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Last year, COVID-19 accelerated how consumers and businesses conducted commerce, transferred money, interacted with their banks and much more. As a result, FinTech marketers had to quickly shift their marketing strategies to stay in front of not only buyers but the media as well.
For a deeper dive into the FinTech media relations landscape, including how it’s changed and how to get the most out of your tech pr firm, we sat down with Michael Parker, director of content marketing at Sovos, the leading provider of global tax software. Here’s what he had to say.
QUESTION: What drew you to your role at Sovos?
ANSWER: The director of content marketing role at Sovos was appealing to me on multiple levels. First, it was an opportunity to work in a market that is undergoing seismic changes. The digitization of tax, the number of new laws and the pace of change have created a situation where the solutions you provide are no longer nice to have, but essential business tools for organizations to ensure they are in compliance and avoid costly penalties. Next, the role provided me an opportunity to focus on what I enjoy most, and what I believe to be my strongest skill set, which is delivering complex content in ways that are easily consumable for the masses. I’m lucky to work for a company that encourages creativity and trying new things without the fear of failure.
QUESTION: Previously in your career, you worked on the agency side and now you’re in-house. Having experienced both sides, what are 1-2 pieces of advice you’d give tech companies looking to get the most value out of a tech PR firm?
ANSWER: Treat your tech pr firm as a strategic partner and not as a vendor. If your relationship is strictly transactional, you are not getting the full value from the engagement. During my time on the agency side I was often frustrated when clients would direct every aspect of the media relations and content creation process, without tapping into the years or even decades of experience our team brought to the table. One of the most beneficial aspects of working with an agency is that they see the successes and failures of multiple companies and can apply lessons learned and expedite the road to success.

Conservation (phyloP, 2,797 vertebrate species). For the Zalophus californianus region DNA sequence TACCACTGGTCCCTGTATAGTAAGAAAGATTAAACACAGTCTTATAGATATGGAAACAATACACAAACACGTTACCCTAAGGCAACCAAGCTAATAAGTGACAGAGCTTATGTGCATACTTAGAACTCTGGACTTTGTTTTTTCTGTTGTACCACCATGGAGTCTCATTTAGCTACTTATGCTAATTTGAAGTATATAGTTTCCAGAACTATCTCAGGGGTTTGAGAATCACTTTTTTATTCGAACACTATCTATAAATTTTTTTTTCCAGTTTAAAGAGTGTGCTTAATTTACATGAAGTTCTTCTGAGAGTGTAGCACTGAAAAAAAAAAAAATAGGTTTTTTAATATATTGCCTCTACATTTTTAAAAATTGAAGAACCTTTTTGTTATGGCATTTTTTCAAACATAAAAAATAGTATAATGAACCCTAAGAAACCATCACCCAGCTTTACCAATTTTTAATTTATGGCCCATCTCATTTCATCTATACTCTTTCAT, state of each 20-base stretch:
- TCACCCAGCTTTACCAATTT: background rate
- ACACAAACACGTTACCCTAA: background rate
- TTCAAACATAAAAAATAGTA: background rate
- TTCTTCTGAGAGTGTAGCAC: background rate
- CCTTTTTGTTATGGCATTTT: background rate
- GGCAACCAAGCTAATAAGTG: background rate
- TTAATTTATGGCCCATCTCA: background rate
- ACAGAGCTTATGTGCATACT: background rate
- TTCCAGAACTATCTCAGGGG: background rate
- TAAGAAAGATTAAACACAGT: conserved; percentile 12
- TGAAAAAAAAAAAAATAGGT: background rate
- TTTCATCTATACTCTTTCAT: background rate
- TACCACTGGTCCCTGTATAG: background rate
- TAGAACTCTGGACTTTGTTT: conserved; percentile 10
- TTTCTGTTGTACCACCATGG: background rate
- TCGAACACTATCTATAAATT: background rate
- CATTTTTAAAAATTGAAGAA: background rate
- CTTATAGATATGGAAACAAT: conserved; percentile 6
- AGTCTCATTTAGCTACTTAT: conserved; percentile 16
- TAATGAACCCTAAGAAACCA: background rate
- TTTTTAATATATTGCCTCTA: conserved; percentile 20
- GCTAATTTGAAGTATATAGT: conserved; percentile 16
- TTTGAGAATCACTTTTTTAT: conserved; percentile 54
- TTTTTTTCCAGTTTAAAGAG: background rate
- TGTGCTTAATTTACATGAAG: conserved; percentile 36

QUESTION: You’ve been in communications for more than 25 years – in your opinion, what is the single biggest factor driving change in the media relations field?
ANSWER: To sum it up in one word, it’s revenue. Back when I started in agency life, there were several robust media companies with experienced staff that would spend the time to get to know companies and industries at a finite level. Today, the ad revenue doesn’t support these publications or media sites and most are just trying to survive. The mantra used to be “relationships matter.” Today, just having a good working relationship with a reporter or publication isn’t enough. You need to be able to bring them something that nobody else can, be it information or access to companies they otherwise wouldn’t have.